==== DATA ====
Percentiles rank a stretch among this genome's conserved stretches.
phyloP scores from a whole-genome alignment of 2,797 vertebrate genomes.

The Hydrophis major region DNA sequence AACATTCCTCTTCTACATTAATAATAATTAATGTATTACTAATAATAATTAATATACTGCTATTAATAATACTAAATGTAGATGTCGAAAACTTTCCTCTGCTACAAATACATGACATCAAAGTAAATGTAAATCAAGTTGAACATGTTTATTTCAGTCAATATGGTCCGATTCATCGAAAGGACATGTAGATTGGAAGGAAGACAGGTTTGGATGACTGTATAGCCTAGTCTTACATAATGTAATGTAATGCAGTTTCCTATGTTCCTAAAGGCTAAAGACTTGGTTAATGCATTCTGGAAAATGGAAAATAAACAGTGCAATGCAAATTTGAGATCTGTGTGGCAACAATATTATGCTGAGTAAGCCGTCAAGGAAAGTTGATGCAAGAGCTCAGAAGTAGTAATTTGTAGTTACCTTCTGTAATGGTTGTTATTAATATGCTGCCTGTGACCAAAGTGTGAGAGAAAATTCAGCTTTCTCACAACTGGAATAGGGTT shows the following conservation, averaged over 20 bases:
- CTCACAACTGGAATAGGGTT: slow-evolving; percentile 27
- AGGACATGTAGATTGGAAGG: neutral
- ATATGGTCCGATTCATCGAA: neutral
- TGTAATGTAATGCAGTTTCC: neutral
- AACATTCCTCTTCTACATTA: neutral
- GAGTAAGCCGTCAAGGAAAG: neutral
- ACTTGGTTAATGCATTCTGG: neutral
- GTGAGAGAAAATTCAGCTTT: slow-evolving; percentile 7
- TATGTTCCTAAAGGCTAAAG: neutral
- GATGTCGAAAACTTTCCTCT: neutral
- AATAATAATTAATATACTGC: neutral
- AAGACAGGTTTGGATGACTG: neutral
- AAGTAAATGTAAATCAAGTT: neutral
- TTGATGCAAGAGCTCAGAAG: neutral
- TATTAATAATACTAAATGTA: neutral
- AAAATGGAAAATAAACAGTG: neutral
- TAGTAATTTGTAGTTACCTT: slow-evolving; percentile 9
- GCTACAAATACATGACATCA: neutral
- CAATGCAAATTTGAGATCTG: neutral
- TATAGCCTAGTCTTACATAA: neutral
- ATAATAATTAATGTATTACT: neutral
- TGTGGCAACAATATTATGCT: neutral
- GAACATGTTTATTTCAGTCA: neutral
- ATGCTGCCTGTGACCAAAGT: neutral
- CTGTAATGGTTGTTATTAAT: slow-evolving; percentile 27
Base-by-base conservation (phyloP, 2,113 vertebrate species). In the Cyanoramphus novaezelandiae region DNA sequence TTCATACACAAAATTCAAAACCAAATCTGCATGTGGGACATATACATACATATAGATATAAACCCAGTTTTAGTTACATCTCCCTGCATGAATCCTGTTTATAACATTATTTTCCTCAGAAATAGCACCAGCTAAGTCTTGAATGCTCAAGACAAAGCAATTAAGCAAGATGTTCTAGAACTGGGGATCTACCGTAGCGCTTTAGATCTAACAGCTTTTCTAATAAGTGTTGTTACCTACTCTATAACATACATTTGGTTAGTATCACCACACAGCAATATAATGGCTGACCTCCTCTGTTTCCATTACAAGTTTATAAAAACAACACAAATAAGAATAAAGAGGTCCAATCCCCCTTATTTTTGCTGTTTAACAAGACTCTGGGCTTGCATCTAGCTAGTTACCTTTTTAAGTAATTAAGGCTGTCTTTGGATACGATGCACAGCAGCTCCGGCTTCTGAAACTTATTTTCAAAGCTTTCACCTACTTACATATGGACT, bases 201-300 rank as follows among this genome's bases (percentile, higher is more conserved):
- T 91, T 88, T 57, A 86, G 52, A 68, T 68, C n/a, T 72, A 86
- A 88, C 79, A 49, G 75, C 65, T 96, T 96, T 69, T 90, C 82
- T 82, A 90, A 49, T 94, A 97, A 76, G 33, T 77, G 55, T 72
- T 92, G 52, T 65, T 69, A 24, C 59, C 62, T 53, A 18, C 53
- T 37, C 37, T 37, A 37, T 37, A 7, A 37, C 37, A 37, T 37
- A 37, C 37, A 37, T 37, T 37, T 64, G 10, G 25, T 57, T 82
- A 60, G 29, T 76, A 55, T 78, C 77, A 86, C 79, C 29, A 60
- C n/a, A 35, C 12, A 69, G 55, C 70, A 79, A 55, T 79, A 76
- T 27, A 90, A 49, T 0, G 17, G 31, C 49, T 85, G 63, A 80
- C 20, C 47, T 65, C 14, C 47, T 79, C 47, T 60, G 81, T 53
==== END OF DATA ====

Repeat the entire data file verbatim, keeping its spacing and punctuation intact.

Percentiles rank a stretch among this genome's conserved stretches.
phyloP scores from a whole-genome alignment of 2,797 vertebrate genomes.

The Hydrophis major region DNA sequence AACATTCCTCTTCTACATTAATAATAATTAATGTATTACTAATAATAATTAATATACTGCTATTAATAATACTAAATGTAGATGTCGAAAACTTTCCTCTGCTACAAATACATGACATCAAAGTAAATGTAAATCAAGTTGAACATGTTTATTTCAGTCAATATGGTCCGATTCATCGAAAGGACATGTAGATTGGAAGGAAGACAGGTTTGGATGACTGTATAGCCTAGTCTTACATAATGTAATGTAATGCAGTTTCCTATGTTCCTAAAGGCTAAAGACTTGGTTAATGCATTCTGGAAAATGGAAAATAAACAGTGCAATGCAAATTTGAGATCTGTGTGGCAACAATATTATGCTGAGTAAGCCGTCAAGGAAAGTTGATGCAAGAGCTCAGAAGTAGTAATTTGTAGTTACCTTCTGTAATGGTTGTTATTAATATGCTGCCTGTGACCAAAGTGTGAGAGAAAATTCAGCTTTCTCACAACTGGAATAGGGTT shows the following conservation, averaged over 20 bases:
- CTCACAACTGGAATAGGGTT: slow-evolving; percentile 27
- AGGACATGTAGATTGGAAGG: neutral
- ATATGGTCCGATTCATCGAA: neutral
- TGTAATGTAATGCAGTTTCC: neutral
- AACATTCCTCTTCTACATTA: neutral
- GAGTAAGCCGTCAAGGAAAG: neutral
- ACTTGGTTAATGCATTCTGG: neutral
- GTGAGAGAAAATTCAGCTTT: slow-evolving; percentile 7
- TATGTTCCTAAAGGCTAAAG: neutral
- GATGTCGAAAACTTTCCTCT: neutral
- AATAATAATTAATATACTGC: neutral
- AAGACAGGTTTGGATGACTG: neutral
- AAGTAAATGTAAATCAAGTT: neutral
- TTGATGCAAGAGCTCAGAAG: neutral
- TATTAATAATACTAAATGTA: neutral
- AAAATGGAAAATAAACAGTG: neutral
- TAGTAATTTGTAGTTACCTT: slow-evolving; percentile 9
- GCTACAAATACATGACATCA: neutral
- CAATGCAAATTTGAGATCTG: neutral
- TATAGCCTAGTCTTACATAA: neutral
- ATAATAATTAATGTATTACT: neutral
- TGTGGCAACAATATTATGCT: neutral
- GAACATGTTTATTTCAGTCA: neutral
- ATGCTGCCTGTGACCAAAGT: neutral
- CTGTAATGGTTGTTATTAAT: slow-evolving; percentile 27
Base-by-base conservation (phyloP, 2,113 vertebrate species). In the Cyanoramphus novaezelandiae region DNA sequence TTCATACACAAAATTCAAAACCAAATCTGCATGTGGGACATATACATACATATAGATATAAACCCAGTTTTAGTTACATCTCCCTGCATGAATCCTGTTTATAACATTATTTTCCTCAGAAATAGCACCAGCTAAGTCTTGAATGCTCAAGACAAAGCAATTAAGCAAGATGTTCTAGAACTGGGGATCTACCGTAGCGCTTTAGATCTAACAGCTTTTCTAATAAGTGTTGTTACCTACTCTATAACATACATTTGGTTAGTATCACCACACAGCAATATAATGGCTGACCTCCTCTGTTTCCATTACAAGTTTATAAAAACAACACAAATAAGAATAAAGAGGTCCAATCCCCCTTATTTTTGCTGTTTAACAAGACTCTGGGCTTGCATCTAGCTAGTTACCTTTTTAAGTAATTAAGGCTGTCTTTGGATACGATGCACAGCAGCTCCGGCTTCTGAAACTTATTTTCAAAGCTTTCACCTACTTACATATGGACT, bases 201-300 rank as follows among this genome's bases (percentile, higher is more conserved):
- T 91, T 88, T 57, A 86, G 52, A 68, T 68, C n/a, T 72, A 86
- A 88, C 79, A 49, G 75, C 65, T 96, T 96, T 69, T 90, C 82
- T 82, A 90, A 49, T 94, A 97, A 76, G 33, T 77, G 55, T 72
- T 92, G 52, T 65, T 69, A 24, C 59, C 62, T 53, A 18, C 53
- T 37, C 37, T 37, A 37, T 37, A 7, A 37, C 37, A 37, T 37
- A 37, C 37, A 37, T 37, T 37, T 64, G 10, G 25, T 57, T 82
- A 60, G 29, T 76, A 55, T 78, C 77, A 86, C 79, C 29, A 60
- C n/a, A 35, C 12, A 69, G 55, C 70, A 79, A 55, T 79, A 76
- T 27, A 90, A 49, T 0, G 17, G 31, C 49, T 85, G 63, A 80
- C 20, C 47, T 65, C 14, C 47, T 79, C 47, T 60, G 81, T 53